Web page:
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Sunday, October 20, 2019

How Economic Competition Is Unlike a Darwinian Struggle

Unlike a Darwinian struggle in which others are your enemies, capitalism’s competition in production makes producers much “fitter” friends to consumers.

Photo by Blake Wisz on Unsplash

Those who promote the idea that capitalism is a dog-eat-dog system start their story in a world with a fixed, or “given” amount of resources. That makes sense if we are talking about non-human species because they do not expand the resources available from nature for others of their kind. Consequently, competition is only on the consumption side, where what one gains, the other loses. However, to assume a world of “given” resources is massively misleading if we are considering people.

Voluntary Competition in Production

The reason is that in a capitalist society, competition in production precedes competition in consumption, and competition in production is the key. In capitalism, we must first produce for others to earn the resources necessary to finance our desires for consumption. Since in a free market that process must be voluntary, as Murray Rothbard put it,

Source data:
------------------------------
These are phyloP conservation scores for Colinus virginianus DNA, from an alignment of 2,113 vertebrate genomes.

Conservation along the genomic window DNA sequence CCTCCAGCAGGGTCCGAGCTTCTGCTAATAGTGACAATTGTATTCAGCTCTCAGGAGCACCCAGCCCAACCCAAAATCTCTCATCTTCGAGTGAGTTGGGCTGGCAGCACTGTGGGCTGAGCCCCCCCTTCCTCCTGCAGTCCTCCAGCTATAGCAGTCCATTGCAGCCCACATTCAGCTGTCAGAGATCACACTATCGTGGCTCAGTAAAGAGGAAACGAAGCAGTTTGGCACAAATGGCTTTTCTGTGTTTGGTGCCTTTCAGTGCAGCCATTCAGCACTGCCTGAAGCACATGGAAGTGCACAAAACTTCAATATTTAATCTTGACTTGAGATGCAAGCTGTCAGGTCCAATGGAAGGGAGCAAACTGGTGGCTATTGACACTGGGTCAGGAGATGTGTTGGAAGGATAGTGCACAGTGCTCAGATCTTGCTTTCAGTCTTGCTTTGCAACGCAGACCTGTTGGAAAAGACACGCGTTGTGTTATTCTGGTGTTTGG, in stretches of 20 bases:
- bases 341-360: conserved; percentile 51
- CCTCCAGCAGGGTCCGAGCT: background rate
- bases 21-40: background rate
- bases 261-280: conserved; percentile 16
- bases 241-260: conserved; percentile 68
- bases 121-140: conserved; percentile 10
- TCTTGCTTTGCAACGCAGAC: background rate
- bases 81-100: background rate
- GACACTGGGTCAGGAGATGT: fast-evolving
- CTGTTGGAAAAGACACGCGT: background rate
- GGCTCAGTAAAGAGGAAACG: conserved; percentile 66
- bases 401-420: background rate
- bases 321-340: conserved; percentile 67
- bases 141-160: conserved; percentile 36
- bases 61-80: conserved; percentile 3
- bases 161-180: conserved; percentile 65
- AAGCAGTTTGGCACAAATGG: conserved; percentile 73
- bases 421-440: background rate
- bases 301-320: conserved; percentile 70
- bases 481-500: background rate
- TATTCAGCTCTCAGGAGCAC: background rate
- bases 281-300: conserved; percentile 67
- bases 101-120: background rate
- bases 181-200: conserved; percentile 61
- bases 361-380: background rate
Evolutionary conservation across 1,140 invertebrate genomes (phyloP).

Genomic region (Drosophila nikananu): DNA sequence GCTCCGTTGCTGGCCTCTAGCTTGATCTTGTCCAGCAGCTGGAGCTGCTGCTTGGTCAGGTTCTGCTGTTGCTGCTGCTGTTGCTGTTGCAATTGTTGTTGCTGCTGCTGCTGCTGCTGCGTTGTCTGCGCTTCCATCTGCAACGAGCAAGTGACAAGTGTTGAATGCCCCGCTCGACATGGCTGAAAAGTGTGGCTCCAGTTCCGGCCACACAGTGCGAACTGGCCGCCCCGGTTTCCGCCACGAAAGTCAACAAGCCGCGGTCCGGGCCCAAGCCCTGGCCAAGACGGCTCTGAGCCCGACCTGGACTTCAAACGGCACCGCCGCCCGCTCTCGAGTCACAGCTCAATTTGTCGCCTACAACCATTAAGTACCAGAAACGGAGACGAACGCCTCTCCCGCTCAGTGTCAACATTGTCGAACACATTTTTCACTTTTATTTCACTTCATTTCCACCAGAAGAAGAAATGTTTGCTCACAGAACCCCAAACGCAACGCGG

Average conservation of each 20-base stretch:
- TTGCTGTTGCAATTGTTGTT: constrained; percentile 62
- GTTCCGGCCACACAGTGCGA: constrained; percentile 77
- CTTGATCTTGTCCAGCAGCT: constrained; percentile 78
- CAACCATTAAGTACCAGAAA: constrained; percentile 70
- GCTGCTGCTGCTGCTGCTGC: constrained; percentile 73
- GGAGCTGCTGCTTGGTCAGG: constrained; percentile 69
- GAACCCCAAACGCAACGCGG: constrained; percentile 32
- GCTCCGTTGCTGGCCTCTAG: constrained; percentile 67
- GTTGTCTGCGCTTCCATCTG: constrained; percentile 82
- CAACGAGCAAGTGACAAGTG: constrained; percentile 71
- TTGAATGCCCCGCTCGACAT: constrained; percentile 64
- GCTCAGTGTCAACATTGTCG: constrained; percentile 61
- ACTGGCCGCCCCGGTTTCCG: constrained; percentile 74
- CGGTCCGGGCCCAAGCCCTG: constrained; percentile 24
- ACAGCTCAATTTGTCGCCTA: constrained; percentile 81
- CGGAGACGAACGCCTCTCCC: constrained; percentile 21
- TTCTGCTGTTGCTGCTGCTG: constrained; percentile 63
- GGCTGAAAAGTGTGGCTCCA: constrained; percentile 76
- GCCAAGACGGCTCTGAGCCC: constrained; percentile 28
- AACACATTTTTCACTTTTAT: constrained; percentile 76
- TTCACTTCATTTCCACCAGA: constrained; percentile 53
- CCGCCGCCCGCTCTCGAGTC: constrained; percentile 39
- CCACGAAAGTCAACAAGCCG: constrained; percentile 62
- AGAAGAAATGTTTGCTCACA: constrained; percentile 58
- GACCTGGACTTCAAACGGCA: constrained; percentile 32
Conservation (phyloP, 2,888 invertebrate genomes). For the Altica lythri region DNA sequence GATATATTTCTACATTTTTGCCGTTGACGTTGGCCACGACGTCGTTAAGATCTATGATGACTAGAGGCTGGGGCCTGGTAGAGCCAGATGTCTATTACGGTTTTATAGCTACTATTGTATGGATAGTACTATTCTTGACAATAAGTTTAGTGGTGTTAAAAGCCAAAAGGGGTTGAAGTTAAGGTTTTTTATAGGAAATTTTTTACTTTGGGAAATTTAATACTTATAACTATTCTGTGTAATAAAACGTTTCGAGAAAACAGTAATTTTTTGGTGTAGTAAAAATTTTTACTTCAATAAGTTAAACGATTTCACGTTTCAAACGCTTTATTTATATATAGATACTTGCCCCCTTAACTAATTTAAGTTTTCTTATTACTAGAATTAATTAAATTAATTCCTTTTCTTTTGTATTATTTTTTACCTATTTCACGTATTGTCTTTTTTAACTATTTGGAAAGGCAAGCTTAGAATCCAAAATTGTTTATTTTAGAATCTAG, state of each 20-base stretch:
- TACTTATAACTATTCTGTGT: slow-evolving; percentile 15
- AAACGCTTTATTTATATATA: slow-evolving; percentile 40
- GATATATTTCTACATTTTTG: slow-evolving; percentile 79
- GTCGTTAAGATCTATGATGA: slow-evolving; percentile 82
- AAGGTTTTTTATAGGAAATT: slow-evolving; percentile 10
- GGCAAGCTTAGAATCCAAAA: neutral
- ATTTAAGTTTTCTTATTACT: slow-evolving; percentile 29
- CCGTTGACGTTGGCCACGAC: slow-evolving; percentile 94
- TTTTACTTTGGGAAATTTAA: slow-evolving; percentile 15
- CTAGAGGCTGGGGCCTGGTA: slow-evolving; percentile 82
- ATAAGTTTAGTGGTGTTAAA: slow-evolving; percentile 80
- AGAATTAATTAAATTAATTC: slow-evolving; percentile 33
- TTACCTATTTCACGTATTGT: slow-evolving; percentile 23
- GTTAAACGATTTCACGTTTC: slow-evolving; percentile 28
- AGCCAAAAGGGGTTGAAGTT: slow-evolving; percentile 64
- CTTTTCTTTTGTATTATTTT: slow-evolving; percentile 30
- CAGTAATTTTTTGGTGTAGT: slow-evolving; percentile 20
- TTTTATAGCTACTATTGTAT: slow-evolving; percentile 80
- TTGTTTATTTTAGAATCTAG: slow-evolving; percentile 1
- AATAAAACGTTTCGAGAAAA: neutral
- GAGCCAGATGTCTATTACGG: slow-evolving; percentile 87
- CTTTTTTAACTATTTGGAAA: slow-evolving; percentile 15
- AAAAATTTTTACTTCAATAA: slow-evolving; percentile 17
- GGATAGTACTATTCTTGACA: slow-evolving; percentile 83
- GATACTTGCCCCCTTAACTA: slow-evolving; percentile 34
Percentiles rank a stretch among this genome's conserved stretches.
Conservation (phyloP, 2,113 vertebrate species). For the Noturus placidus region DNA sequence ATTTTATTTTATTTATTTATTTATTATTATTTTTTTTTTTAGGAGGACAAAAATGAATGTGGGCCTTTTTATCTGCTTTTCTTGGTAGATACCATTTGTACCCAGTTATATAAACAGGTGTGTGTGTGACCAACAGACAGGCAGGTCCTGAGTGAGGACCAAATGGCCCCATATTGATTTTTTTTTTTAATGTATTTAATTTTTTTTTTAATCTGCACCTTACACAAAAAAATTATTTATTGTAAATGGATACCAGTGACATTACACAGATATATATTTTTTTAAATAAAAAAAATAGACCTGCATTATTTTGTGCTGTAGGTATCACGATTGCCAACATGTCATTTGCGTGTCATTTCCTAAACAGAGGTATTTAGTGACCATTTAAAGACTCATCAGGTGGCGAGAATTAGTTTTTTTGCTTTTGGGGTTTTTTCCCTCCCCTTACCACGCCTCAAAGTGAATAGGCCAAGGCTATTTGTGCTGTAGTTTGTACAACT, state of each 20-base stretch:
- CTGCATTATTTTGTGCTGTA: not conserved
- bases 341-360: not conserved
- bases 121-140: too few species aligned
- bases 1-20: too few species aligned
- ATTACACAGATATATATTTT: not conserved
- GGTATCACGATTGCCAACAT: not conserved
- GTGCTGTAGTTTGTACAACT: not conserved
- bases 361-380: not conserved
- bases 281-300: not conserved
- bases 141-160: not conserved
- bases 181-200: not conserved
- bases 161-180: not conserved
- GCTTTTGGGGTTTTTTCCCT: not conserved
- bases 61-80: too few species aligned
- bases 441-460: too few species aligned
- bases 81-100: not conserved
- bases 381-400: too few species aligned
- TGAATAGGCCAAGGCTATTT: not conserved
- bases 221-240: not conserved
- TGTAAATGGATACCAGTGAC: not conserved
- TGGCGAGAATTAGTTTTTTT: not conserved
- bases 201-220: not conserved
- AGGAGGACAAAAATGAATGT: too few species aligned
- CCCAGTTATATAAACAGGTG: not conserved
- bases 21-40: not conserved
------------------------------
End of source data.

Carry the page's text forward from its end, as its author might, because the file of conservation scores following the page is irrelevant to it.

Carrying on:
One man gains only through serving another…through the peaceful cooperation of the market…through the development of the division of labor and capital investment.

Markets force people to first compete in production, to seek ways to benefit others as indirect ways to benefit themselves, unlike those who seek to consume at others’ expense. As Sheldon Richman wrote,

the competition that goes on in the marketplace is not, for the most part, competition in consumption, but rather competition in production…we compete to consume by competing to produce.

That is, in markets, people compete and prosper by increasing the value of goods and services produced by more than they receive in return, especially through new ideas and innovation. And if I can produce a “new and improved” widget for $10 and sell it for $11 to someone who values it at $12, others receive more in value at the same time I profit from the exchange.

As George Reisman described the result,

Man, by virtue of his possession of reason, can increase the supply of everything on which his survival and well-being depend. Thus…economic competition under capitalism is a competition in who can increase the supply of things the most…offering the best and most economical products their minds can devise…in the positive creation of new and additional wealth.

Another way to put it is that in markets, competition in production rewards those who best cooperate with consumers. Individuals compete to consume by expanding production and wealth for others.

Cooperation Is Rewarded

In the market’s competition in production, anyone can offer to cooperate at acceptable, stated terms. The process rewards those most able to meet consumer desires, whoever the consumers may be. Competition overcomes restrictions against those who would willingly offer to cooperate at better terms, opening up improved opportunities for those who would prefer to deal with them if given the chance. It favors those better able to serve others.